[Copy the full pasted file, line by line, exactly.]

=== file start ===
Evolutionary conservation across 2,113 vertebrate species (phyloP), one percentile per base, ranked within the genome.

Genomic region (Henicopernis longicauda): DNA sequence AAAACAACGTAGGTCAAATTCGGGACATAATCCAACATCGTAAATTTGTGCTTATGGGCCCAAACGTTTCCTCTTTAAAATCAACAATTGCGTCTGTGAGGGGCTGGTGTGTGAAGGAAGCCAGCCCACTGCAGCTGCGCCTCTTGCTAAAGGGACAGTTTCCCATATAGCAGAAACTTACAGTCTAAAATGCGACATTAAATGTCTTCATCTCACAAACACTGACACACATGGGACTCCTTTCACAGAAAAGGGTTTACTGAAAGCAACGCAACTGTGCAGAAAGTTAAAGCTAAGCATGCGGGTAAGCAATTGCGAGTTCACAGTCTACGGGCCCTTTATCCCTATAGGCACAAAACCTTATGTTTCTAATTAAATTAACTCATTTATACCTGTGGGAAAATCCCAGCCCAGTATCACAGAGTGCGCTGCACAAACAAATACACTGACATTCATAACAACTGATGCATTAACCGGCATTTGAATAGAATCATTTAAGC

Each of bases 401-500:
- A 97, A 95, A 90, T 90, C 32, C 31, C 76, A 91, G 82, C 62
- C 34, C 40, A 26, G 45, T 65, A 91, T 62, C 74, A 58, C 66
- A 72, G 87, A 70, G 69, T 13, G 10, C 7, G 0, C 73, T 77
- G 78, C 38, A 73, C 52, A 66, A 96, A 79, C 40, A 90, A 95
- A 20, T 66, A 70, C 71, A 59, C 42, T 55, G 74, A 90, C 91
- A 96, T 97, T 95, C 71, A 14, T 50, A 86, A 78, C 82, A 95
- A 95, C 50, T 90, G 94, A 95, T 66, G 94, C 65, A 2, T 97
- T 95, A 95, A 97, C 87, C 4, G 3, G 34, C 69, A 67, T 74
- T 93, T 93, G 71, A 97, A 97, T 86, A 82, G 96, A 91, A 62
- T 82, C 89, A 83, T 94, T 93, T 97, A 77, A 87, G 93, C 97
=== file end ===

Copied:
Evolutionary conservation across 2,113 vertebrate species (phyloP), one percentile per base, ranked within the genome.

Genomic region (Henicopernis longicauda): DNA sequence AAAACAACGTAGGTCAAATTCGGGACATAATCCAACATCGTAAATTTGTGCTTATGGGCCCAAACGTTTCCTCTTTAAAATCAACAATTGCGTCTGTGAGGGGCTGGTGTGTGAAGGAAGCCAGCCCACTGCAGCTGCGCCTCTTGCTAAAGGGACAGTTTCCCATATAGCAGAAACTTACAGTCTAAAATGCGACATTAAATGTCTTCATCTCACAAACACTGACACACATGGGACTCCTTTCACAGAAAAGGGTTTACTGAAAGCAACGCAACTGTGCAGAAAGTTAAAGCTAAGCATGCGGGTAAGCAATTGCGAGTTCACAGTCTACGGGCCCTTTATCCCTATAGGCACAAAACCTTATGTTTCTAATTAAATTAACTCATTTATACCTGTGGGAAAATCCCAGCCCAGTATCACAGAGTGCGCTGCACAAACAAATACACTGACATTCATAACAACTGATGCATTAACCGGCATTTGAATAGAATCATTTAAGC

Each of bases 401-500:
- A 97, A 95, A 90, T 90, C 32, C 31, C 76, A 91, G 82, C 62
- C 34, C 40, A 26, G 45, T 65, A 91, T 62, C 74, A 58, C 66
- A 72, G 87, A 70, G 69, T 13, G 10, C 7, G 0, C 73, T 77
- G 78, C 38, A 73, C 52, A 66, A 96, A 79, C 40, A 90, A 95
- A 20, T 66, A 70, C 71, A 59, C 42, T 55, G 74, A 90, C 91
- A 96, T 97, T 95, C 71, A 14, T 50, A 86, A 78, C 82, A 95
- A 95, C 50, T 90, G 94, A 95, T 66, G 94, C 65, A 2, T 97
- T 95, A 95, A 97, C 87, C 4, G 3, G 34, C 69, A 67, T 74
- T 93, T 93, G 71, A 97, A 97, T 86, A 82, G 96, A 91, A 62
- T 82, C 89, A 83, T 94, T 93, T 97, A 77, A 87, G 93, C 97